2017-07-20 17:38:52 UTC
Clarence Thomas vs. Jeff Sessions on Civil Asset Forfeiture
Asset forfeiture has "led to egregious and well-chronicled abuses," Thomas
Damon Root|Jul. 20, 2017 10:45 am
Gage Skidmore / Flickr.com
Gage Skidmore / Flickr.com
Attorney General Jeff Sessions announced this week that the Justice
Department will increase the use of civil asset forfeiture, the practice
that allows law enforcement officials to seize property from persons who
have been neither charged with nor convicted of any crime. "Civil asset
forfeiture is a key tool," Sessions declared. "President Trump has directed
this Department of Justice to reduce crime in this country, and we will use
every lawful tool that we have to do that."
But civil asset forfeiture is not a "lawful tool." It is an unconstitutional
abuse of government power. The Fifth Amendment forbids the government from
depriving any person of life, liberty, or property without due process of
law. Civil asset forfeiture turns that venerable principle on its head,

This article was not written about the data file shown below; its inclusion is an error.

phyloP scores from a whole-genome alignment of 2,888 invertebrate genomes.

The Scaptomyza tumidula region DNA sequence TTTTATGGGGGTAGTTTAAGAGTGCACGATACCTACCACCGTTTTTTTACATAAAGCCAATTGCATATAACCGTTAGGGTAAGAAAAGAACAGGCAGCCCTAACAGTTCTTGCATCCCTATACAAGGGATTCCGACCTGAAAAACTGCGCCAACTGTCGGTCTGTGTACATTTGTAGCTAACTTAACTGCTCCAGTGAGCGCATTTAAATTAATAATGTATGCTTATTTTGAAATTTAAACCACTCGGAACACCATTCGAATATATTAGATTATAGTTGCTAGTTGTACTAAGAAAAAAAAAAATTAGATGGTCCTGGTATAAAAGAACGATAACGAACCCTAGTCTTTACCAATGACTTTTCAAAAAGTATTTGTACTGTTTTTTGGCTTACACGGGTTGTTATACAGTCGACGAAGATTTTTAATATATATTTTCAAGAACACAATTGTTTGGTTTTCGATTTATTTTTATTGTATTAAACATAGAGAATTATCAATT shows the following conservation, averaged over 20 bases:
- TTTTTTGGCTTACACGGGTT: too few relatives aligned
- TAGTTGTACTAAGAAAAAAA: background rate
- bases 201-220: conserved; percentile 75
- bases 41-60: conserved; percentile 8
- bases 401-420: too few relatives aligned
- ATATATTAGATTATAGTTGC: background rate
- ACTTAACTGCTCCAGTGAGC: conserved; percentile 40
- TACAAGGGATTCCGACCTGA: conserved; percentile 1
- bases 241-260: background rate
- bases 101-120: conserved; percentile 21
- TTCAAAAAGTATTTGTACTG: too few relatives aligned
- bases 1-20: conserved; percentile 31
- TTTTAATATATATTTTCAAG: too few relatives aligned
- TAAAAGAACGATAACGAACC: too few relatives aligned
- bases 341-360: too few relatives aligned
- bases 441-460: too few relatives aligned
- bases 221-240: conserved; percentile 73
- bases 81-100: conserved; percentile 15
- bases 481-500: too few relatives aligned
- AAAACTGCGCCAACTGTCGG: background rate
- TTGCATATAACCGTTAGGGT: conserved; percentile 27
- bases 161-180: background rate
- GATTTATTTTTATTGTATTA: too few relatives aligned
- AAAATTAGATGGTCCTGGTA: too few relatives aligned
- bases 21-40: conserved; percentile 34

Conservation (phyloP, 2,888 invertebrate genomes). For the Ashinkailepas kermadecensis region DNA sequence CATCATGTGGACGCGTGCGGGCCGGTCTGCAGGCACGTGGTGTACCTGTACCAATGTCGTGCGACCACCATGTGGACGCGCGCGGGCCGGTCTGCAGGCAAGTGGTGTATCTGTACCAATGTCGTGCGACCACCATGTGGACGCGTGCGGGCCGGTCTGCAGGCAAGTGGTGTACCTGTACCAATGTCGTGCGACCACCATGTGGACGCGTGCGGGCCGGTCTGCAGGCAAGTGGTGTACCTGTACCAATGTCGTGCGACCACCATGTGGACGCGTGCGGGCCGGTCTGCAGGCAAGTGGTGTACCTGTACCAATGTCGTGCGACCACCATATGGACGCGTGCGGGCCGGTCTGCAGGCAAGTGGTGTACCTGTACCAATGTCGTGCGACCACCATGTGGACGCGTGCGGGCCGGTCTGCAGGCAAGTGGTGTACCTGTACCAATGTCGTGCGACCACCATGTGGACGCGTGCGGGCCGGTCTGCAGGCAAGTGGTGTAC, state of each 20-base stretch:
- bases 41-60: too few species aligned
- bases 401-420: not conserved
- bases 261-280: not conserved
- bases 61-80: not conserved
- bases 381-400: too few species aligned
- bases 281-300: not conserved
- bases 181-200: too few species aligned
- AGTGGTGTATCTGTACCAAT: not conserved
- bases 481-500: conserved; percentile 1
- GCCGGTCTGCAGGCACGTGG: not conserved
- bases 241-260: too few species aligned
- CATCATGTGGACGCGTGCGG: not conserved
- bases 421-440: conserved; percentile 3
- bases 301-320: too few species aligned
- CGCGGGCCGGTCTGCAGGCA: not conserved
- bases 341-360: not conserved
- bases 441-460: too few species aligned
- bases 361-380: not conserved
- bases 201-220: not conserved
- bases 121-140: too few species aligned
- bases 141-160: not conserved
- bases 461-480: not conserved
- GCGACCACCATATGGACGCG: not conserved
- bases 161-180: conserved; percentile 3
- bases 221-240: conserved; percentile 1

allowing government agents to take what they want without the bother of
bringing charges, presenting clear and convincing evidence, and obtaining a
conviction in a court of law. It is the antithesis of due process.
By ordering the expansion of this unconstitutional practice, Sessions has
placed himself on a collision course with Supreme Court Justice Clarence
Thomas. As Thomas recently explained in a statement respecting the denial of
certiorari in the case of Leonard v. Texas, not only has civil asset
forfeiture "led to egregious and well-chronicled abuses" by law enforcement
agencies around the country, but the practice is fundamentally incompatible
with the Constitution.
Thomas did not mince words. The legal justifications offered in defense of
civil asset forfeiture, he pointed out, cannot be squared with the text of
the Constitution, which "presumably would require the [Supreme Court] to
align its distinct doctrine governing civil forfeiture with its doctrines
governing other forms of punitive state action and property deprivation."
Those other doctrines, Thomas noted, impose significant checks on the
government, such as heightened standards of proof, numerous procedural
safeguards, and the right to a trial by jury. By contrast, civil asset
forfeiture proceedings provide no such constitutional protections. Thomas
left little doubt that when the proper case came before him, he would rule
civil asset forfeiture unconstitutional.
Attorney General Sessions should take Justice Thomas' words to heart.
Damon Root is a senior editor of Reason magazine and the author of
Overruled: The Long War for Control of the U.S. Supreme Court (Palgrave